Monday, September 18, 2017

Problem Child


      I don't know if having problematic children has become more prevalent in more recent years or if the world has always seen its share of problem children, but they weren't discussed about or shown all over social media an the news.

     I hope that the clip above is working correctly and that you get to see a few minutes of one of my favorite movies as a kid. In the movie Problem Child, a couple adopt a young boy who has a history of being naughty. I remember watching the movie as a child and thinking everything was hilarious. Now, as an adult of a child who seems to get themselves in trouble, I find myself in John Ritter's shoes.

     There is a sense of hopelessness sometimes when you have a child who misbehaves. You get embarrassed, angry, and sad. You're always wondering what you could do better. As a problem child myself, I empathize and sympathize with both the child and the parent.

     In the last two weeks, I have had two small children come up to me and tell me that my child is bad or naughty. I've had secretaries and principals call me to tell me about my child's behavior and have asked me to come talk with my child or to bring my child home.  It feels overwhelming and confusing. What did I do wrong?

     I know the answer to that question. I did nothing wrong. I have another child in school and that child is doing wonderfully. They listen, they behave well, and don't talk out of turn. When you see the comparison, you know that I did something right. When you see my third child, you see how much that child loves me as they plant kisses and give me awesome hugs. When you see each one with me, there's no mistake that they are comfortable with me, that they know that they can be themselves and that they are in a safe home and environment. You see, at home, my naughty child is a normal child. They act and behave like any normal child, but at school, things change.

     If you don't see the clip, the clip shows the boy Junior. He's dressed as the devil at a children's costume birthday party. He walks into the room that holds all the presents that were brought by guests. He pick up a present and looks at it. The birthday girl walks in on him and starts to scold him. A bunch of girls follow her and stand around her, each saying that Junior has cooties and that he can't play with him and tease him for being adopted. When it's time for the magician to start, the birthday girl tells him that he's not allowed to come out and watch and since she's the birthday girl, she gets what she wants. From there, Junior exacts his revenge with several pranks and is labeled, once again, a problem child.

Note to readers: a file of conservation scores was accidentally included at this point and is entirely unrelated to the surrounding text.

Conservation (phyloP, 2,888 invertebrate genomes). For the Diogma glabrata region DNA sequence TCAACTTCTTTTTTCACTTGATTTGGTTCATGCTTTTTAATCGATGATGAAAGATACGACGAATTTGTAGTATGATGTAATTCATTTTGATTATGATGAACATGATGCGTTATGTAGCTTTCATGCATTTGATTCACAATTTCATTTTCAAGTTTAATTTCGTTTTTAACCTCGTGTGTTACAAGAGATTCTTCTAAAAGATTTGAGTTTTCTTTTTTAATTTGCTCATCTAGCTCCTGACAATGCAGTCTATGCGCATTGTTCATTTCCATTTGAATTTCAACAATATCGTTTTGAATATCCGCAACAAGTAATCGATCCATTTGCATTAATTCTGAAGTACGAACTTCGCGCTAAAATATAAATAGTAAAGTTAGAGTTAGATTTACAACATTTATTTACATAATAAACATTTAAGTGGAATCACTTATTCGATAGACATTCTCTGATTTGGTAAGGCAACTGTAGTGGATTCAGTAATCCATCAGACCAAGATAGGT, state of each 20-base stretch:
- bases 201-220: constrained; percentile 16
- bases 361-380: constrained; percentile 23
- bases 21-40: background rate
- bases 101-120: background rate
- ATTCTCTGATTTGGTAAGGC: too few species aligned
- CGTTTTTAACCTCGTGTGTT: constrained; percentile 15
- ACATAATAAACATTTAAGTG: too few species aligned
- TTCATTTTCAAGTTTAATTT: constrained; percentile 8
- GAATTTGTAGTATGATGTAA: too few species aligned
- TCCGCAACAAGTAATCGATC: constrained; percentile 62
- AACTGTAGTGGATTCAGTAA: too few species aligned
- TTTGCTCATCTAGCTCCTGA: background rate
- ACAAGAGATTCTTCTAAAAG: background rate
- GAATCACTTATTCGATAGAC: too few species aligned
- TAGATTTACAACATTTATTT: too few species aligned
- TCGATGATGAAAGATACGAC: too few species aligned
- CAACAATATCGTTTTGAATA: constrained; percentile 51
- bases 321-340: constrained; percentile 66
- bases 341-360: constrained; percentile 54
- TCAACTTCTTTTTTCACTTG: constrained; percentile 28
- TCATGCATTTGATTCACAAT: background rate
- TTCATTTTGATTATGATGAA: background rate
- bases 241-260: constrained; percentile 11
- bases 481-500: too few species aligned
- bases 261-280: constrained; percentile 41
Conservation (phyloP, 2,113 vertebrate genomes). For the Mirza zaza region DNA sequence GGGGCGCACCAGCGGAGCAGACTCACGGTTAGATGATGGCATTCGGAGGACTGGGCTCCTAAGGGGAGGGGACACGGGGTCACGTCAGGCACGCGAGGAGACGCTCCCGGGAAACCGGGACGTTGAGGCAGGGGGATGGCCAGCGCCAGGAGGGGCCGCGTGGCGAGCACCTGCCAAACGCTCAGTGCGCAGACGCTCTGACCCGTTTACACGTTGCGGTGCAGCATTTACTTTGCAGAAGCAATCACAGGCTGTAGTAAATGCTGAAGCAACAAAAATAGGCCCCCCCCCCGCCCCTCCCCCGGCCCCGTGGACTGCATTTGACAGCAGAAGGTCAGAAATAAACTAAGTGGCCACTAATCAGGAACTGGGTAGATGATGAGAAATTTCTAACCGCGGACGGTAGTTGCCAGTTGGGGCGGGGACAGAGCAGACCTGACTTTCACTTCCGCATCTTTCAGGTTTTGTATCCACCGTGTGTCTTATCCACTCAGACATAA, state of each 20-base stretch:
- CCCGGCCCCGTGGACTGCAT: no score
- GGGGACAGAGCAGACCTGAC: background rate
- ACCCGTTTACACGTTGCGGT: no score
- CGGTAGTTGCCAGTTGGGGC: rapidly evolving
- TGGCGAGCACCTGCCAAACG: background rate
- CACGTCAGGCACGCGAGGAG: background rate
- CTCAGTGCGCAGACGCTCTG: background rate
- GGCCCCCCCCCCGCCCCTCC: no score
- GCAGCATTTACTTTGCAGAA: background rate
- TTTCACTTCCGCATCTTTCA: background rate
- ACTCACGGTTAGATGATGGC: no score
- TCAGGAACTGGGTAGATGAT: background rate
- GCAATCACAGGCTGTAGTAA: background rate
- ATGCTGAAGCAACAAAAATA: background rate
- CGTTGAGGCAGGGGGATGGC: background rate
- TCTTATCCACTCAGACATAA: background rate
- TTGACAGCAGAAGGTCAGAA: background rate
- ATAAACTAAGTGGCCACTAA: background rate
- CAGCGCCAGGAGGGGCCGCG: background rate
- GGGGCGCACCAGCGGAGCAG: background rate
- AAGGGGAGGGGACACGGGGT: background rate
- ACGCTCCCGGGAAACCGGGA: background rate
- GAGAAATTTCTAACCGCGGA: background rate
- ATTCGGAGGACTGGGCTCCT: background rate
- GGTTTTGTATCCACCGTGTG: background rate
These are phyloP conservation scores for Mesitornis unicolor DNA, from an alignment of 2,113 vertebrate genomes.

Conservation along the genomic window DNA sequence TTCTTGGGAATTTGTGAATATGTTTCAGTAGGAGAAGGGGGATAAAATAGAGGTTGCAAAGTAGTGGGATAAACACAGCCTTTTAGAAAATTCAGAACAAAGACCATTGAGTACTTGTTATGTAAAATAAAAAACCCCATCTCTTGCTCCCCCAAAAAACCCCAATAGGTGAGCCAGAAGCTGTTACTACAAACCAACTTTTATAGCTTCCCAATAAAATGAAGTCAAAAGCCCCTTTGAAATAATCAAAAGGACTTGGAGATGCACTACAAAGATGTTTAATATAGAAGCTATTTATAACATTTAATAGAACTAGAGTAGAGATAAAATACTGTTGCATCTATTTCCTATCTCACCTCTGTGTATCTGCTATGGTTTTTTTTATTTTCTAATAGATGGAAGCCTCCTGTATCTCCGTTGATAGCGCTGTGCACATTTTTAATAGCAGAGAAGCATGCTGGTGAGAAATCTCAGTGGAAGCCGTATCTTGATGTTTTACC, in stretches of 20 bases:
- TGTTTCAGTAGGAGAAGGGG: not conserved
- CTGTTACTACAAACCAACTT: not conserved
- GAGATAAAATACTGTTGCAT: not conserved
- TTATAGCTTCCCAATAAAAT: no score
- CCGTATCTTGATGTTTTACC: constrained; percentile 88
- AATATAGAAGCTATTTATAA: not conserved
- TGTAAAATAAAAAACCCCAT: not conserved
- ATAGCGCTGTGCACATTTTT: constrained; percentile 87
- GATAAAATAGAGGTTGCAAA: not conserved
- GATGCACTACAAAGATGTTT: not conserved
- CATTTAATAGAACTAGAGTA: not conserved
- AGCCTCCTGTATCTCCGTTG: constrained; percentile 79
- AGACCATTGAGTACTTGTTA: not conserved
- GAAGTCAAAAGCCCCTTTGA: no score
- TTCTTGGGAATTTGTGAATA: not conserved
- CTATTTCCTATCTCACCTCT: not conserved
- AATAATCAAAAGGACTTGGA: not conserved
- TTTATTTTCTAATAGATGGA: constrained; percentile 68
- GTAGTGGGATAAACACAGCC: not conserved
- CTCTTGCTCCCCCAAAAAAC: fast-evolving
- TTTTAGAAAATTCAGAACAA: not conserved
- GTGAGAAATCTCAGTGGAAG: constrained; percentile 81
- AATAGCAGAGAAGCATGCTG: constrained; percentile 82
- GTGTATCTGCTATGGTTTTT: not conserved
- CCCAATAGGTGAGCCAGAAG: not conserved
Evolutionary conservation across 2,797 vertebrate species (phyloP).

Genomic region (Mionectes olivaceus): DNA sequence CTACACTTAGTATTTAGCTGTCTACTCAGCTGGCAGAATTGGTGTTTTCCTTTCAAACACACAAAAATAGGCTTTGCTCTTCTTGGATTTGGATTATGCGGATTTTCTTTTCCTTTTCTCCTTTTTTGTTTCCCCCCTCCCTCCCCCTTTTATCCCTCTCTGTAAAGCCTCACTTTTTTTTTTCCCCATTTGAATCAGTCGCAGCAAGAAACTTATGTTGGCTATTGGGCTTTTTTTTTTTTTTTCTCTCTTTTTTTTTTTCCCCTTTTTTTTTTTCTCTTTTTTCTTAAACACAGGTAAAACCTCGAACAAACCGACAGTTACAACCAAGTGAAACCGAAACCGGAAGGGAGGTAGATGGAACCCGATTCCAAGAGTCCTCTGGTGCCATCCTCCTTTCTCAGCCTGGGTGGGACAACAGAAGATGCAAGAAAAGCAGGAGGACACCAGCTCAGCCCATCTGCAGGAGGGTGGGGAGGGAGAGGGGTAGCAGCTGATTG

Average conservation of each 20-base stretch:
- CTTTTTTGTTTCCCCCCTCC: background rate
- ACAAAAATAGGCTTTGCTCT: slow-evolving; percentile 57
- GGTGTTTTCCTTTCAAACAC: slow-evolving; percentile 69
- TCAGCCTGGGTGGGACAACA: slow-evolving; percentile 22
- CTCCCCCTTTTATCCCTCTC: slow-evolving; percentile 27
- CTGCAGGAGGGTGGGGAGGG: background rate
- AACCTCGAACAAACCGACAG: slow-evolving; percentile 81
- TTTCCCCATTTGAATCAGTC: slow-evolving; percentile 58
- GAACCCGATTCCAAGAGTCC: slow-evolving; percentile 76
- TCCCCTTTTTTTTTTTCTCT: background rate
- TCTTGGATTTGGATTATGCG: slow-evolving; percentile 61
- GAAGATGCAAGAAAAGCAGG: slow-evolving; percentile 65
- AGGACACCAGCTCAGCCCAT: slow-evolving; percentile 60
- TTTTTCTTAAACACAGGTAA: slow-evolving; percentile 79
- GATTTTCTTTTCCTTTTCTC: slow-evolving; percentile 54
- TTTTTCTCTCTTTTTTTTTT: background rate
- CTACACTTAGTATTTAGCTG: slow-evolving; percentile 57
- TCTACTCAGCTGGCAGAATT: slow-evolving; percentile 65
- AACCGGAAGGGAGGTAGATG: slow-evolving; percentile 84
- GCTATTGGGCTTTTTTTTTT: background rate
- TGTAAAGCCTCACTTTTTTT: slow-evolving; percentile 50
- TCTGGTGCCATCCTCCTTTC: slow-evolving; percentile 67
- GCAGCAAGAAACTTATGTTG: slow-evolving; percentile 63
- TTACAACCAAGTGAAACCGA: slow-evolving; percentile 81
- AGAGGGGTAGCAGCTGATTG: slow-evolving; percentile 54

As a parent, I see what I didn't see when I watched the movie as a child. Those things that those girls were saying were hurtful. When I'm hurt, I want someone to pay for it. I wasn't a child who held things in when I was hurt. I often times fought back and that labeled me as a problem child. It's easier to see a child who fights back vs the child who name calls or says other hurtful things. That child hardly ever got in trouble when the teacher didn't see what had happened. Maybe back in my day, the teacher gave the child the benefit of the doubt, but today, it seems that the mentality is, "If I didn't see it, it didn't happen."


     Where we live, my children are actually the minority race. I don't think that they are being picked on because of the color of their skin, though. I think that in my problem child's case, they are just a bunch of kids all struggling for the same attention and  they take it upon themselves to bring it to them no matter the cost. At home, my problem child only has to compete for attention with two other kids. At school, it's much more.

    Because of the new curriculum that is forced down many teachers' throats, school isn't fun or engaging. They took away nap times and longer recesses. Kids are forced to learn and listen with no relief to move around or do something in sight. Not all schools are like this, but many are, especially those in the Chicago area. One of my children also told me that when you are at lunch, you're expected to be silent so if someone is choking, they can be heard. How are we to expect kids to not go stir crazy when they can't even socialize during the day or at least at lunch time? It's no wonder that when they are face to face with another problem child that they hash it out and there are consequences for doing so. I mean, they just sit there and brood all day. When they try to talk in class, they are asked to be quiet and that can be hurtful.

     I didn't give much argument to my point, or really even a point. However, maybe next time you see a child having a meltdown or at school, don't look to the parent for blame, unless that parent absolutely refuses to handle it. Don't blame the child either. There are so many circumstances in that child's life that could lead up to their behavior. Maybe they had a crappy day, maybe someone hit them, or maybe their home life isn't the greatest. It's even possible that the child has a condition that causes behavioral issues. It's ok mamas and daddies to feel like maybe that you've done something wrong. Chances are, unless you're a really crappy parent, you haven't done anything wrong at all and we, the parents of other problem children sympathize with you.

     Continue to be a John Ritter and speak kindness to your child. It makes a world of difference to have someone be on your side.

No comments:

Post a Comment

To comment: type your comment, click preview, click not a robot, follow promt, then click publish.

How to Have an EASY Thanksgiving With 7 Easy-to-Make Side Dishes

Thanksgiving is a wonderful holiday (political things put aside) to celebrate each year with your family and friends. When I was yo...

Follow